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Automating Oracle

Oracle Tips by Mike Ault

Reset Of Kept Packages

Many times, for one reason or another, databases are periodically shutdown and restarted. The shutdown of a database releases the kept objects and this kept object information is not retained. Thus, upon restart, the objects must be re-kept. For those not sure what this process entails, let me explain. Each PL/SQL object, whether it be a procedure, function, package or trigger, is stored in the shared pool library caches after it is used. If the objects in the shared pool aren’t re-used, then they are eventually aged out by means of a modified least recently used (LRU) algorithm. Sometimes, objects that shouldn’t get aged out do, resulting in a performance hit when they must be recalled from disk. In order to prevent aging of objects out of the shared pool Oracle has provided a package called DBMS_SHARED_POOL that contains a procedure KEEP that is used to flag an object as KEPT preventing it from being aged out of the pool.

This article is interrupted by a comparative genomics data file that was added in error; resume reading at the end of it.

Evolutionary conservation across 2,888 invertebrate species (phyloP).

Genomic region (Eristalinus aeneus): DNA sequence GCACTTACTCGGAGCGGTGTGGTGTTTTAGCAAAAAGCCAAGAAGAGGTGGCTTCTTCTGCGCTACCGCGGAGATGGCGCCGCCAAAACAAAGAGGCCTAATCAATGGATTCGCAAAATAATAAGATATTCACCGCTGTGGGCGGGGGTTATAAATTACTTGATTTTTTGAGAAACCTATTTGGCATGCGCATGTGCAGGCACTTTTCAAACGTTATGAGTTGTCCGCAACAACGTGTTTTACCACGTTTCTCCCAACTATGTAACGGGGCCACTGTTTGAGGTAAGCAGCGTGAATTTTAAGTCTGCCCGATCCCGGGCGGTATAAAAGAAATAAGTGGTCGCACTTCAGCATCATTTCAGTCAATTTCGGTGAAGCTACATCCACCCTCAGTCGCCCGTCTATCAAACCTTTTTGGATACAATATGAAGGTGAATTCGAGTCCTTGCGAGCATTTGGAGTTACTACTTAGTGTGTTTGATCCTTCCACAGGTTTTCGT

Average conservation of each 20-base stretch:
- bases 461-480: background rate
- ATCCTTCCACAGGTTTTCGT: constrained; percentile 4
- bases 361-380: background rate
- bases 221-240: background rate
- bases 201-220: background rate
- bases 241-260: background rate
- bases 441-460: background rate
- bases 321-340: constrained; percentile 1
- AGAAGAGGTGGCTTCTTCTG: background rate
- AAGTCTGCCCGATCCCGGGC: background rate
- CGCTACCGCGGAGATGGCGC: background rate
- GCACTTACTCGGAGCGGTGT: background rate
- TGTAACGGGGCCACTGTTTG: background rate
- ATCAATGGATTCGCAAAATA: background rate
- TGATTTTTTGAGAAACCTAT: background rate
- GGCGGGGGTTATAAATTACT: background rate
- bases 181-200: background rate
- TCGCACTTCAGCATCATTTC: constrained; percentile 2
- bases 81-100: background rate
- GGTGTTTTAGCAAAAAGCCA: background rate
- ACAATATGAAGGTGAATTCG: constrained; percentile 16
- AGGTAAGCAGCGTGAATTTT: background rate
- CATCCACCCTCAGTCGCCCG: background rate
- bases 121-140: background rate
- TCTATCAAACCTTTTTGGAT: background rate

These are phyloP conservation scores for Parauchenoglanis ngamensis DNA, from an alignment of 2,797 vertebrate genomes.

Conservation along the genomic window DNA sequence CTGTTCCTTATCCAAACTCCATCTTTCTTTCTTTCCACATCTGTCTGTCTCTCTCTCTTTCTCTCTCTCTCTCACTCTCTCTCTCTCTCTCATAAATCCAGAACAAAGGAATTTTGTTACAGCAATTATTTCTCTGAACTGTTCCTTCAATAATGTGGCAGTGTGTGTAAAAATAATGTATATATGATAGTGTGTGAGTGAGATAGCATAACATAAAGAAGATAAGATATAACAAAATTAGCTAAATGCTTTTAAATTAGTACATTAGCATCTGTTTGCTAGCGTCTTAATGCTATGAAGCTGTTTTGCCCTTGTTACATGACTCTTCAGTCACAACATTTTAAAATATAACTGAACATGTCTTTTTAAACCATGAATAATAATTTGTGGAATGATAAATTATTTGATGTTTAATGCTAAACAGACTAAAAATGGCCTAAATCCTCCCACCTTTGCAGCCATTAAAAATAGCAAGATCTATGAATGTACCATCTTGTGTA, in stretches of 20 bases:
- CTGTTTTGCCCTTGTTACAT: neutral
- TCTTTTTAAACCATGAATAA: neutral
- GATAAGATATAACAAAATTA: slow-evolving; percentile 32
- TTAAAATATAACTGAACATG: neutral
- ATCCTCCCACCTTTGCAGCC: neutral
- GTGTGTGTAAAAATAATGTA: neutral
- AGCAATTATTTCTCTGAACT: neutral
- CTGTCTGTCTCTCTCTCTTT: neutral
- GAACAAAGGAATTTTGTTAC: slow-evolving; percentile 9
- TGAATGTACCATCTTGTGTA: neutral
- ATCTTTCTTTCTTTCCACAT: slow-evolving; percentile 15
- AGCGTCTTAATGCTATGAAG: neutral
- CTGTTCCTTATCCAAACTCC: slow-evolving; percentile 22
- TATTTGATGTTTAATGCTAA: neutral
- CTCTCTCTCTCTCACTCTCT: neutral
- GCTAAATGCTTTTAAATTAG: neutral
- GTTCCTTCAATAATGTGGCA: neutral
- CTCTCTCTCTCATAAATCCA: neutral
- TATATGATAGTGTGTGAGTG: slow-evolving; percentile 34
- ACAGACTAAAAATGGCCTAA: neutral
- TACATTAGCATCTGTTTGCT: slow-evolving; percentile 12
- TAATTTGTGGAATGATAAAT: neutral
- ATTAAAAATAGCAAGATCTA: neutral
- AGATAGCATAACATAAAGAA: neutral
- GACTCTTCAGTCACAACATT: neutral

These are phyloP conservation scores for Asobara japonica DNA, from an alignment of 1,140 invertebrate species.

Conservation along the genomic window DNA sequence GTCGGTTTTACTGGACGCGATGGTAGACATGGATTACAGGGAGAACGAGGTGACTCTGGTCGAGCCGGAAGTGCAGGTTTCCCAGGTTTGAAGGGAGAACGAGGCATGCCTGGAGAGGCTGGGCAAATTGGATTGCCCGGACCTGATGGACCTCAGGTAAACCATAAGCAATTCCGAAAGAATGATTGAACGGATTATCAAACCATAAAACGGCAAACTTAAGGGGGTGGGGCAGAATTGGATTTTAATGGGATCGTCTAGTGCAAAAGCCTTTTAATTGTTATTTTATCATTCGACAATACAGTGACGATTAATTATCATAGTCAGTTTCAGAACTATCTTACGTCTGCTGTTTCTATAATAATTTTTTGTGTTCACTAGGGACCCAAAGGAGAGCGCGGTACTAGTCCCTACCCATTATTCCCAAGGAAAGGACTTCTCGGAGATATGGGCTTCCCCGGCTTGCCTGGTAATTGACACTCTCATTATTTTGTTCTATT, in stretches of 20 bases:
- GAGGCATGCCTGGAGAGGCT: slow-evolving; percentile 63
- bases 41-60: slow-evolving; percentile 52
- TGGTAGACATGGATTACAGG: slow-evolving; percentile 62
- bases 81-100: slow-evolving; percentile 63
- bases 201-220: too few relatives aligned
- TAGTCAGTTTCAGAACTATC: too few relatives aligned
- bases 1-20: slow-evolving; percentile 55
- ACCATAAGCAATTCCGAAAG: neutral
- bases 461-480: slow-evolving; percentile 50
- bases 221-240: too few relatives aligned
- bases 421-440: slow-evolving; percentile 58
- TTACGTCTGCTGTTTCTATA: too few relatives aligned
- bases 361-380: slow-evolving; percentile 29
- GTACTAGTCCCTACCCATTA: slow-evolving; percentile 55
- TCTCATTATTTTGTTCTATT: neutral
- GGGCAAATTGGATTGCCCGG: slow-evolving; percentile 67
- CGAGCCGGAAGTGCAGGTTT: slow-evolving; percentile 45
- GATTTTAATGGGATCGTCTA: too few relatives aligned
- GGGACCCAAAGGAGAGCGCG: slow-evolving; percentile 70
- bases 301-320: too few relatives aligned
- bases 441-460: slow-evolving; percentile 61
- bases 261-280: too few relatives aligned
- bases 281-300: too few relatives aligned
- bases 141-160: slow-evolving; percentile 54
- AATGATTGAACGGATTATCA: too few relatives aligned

By creating a table that holds the names of kept objects, we can create a PL/SQL procedure that periodically wakes up and if required, re-issues the command to keep various objects in the shared pool. Figure 4 shows the structure of an example table.


For more information on this topic, I recommend Don Burleson's latest book "Oracle Tuning: The Definitive Reference". 

You can buy it direct from the publisher for 50%-off and get instant access to the code depot of Oracle tuning scripts:


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